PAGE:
Lakeshore Avenue Separated Bike Lanes Project

E 18th Street to El Embarcadero

In Process


Updated: May 3, 2024

UPDATE May 3, 2024: The 5/4 pop-up at the Pergola is cancelled due to rain. Please join us on 5/25 at the Grand Lake Farmer's Market!

The City of Oakland’s Department of Transportation (OakDOT) will be constructing a two-way separated bike lane on Lakeshore Avenue from E 18th Street to El Embarcadero. The two-way separated bike lanes will be located on the lake side of Lakeshore Avenue and separated from motor vehicle traffic by a physical barrier. On-street parking along that physical barrier will provide additional separation between bicyclists and drivers. See existing and proposed cross sections here.

OakDOT is leveraging a coordination opportunity with an East Bay Municipal Utility District (EBMUD) pipeline replacement project on Lakeshore Avenue scheduled to begin in Fall 2024. Lakeshore Avenue is included in the City of Oakland’s 5-Year Paving Plan and scheduled for paving in Fiscal Year 2027. The funds allocated by the 5-Year Paving Plan in combination with the EBMUD project coordination creates an opportunity to coordinate construction of the separated bike lane project following that project, two years earlier than scheduled by the 5-Year Paving Plan.

Tell OakDOT What YOU Think

OakDOT will be speaking with community members at community meetings and pop-up events. Join us at the times and locations below:

Community Meetings

  • Bicycle and Pedestrian Advisory Committee (Infrastructure Subcommittee)
    Thu, Mar 7 @ 3 pm
  • Cleveland Heights Neighborhood Council 15X
    Tue, Mar 12 @ 6 pm
  • Measure DD Community Coalition
    Mon, Mar 18 @ 7 pm

Pop-Ups by the Lake

  • Cleveland Cascade
    Wed 4/24 @ 4 pm
  • Lake Merritt at E 18 Street
    Wed 5/1 @ 4 pm
  • The Pergola
    Sat 5/4 @ 10 am
    (CANCELLED due to rain)
  • Grand Lake Farmer’s Market
    Sat 5/25 @ 10 am

Building for All Ages & Abilities

The urgency to advance the City's plans for separated bike lanes along Lakeshore Avenue was prompted by a tragic traffic fatality in August 2023. Four-year old Maia Correia and her father were bicycling on Lakeshore Avenue near Hanover Street when a driver opening their door into the bike lane caused them to crash. Maia suffered a head injury and in the following days succumbed to that injury at Children’s Hospital.

In immediate response to this tragedy, OakDOT developed and installed signs reminding motorists to “check for bikes” before opening car doors per California Vehicle Code 22517. The new signs along Lakeshore Ave were implemented by OakDOT's Rapid Response Program that investigates all traffic crashes fatal to pedestrians or bicyclists and seeks near-term design solutions.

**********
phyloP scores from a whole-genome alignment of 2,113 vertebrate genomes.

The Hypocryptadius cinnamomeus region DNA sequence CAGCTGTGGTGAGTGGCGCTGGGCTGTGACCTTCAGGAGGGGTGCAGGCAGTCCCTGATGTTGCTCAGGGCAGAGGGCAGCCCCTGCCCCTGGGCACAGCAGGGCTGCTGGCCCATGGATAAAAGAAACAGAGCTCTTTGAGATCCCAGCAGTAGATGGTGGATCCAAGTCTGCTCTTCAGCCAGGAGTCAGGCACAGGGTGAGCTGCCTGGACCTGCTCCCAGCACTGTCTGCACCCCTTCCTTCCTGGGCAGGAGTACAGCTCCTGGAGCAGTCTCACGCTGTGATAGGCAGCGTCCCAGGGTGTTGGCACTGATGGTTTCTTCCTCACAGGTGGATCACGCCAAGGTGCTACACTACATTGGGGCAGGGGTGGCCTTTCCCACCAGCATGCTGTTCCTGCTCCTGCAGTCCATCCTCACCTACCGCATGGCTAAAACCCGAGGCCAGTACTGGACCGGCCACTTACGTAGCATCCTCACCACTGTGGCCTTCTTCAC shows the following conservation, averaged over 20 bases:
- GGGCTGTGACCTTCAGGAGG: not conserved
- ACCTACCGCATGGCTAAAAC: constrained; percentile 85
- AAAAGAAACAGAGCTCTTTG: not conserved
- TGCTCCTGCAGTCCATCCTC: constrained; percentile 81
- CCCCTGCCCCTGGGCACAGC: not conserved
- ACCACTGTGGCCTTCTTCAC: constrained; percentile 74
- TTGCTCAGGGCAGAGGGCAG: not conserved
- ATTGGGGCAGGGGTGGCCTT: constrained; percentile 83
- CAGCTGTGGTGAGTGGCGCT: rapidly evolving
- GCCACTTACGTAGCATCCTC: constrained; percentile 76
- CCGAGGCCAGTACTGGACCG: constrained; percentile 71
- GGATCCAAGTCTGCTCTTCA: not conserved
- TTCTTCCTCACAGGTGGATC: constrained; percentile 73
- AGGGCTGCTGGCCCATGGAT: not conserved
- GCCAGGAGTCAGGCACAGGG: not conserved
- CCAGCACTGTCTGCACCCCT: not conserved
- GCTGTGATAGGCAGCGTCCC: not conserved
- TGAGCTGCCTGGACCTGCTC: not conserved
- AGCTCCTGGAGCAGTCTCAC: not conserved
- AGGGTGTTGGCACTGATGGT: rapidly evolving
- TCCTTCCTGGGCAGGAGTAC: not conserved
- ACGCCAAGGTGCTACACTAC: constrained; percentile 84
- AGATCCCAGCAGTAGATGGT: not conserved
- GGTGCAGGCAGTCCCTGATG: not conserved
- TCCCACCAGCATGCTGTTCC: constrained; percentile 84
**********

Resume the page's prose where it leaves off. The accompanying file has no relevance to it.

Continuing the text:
“Dooring” poses a serious risk to bicyclists. As drivers and passengers, always check for bicyclists before opening a car door. Get in the habit of opening driver-side doors with your right hand. This will help you look over your left shoulder for oncoming bicyclists. As a bicyclist, always ride outside of the “door zone” – the area next to parked cars into which doors swing open. As a driver, be patient with bicyclists who are riding away from parked cars to stay clear of the door zone. Learn more about how to drive safely and considerately around bicyclists. Watch these short videos in English ( and in Spanish ( that were filmed around Lake Merritt by the League of American Bicyclists.

Improving Bicycling at Lake Merritt

The City of Oakland’s 2019 Bicycle Plan proposes separated bike lanes on Lakeshore Avenue along Lake Merritt. The existing bike lanes were built in 2009 along with the reconstruction of the pedestrian path at the water’s edge and the construction of a new mixed-use path adjacent to the street. These improvements were envisioned by the Lake Merritt Park Master Plan (2002) and funded by Measure DD (2002), a $198 million bond measure approved by Oakland voters to improve Oakland’s parks and water quality. At the time of the Lake Merritt Park Master Plan, the mixed-use path was intended to serve pedestrians and slower moving bicyclists, with faster cyclists using the on-street bike lanes and pedestrians using the additional path at the water’s edge. In the following years, the mixed-use path has become so popular with pedestrians that there is often no space for bicyclists. The proposed separated bike lanes will provide new space for bicyclists, reducing conflicts with drivers in the street and with pedestrians in the park.

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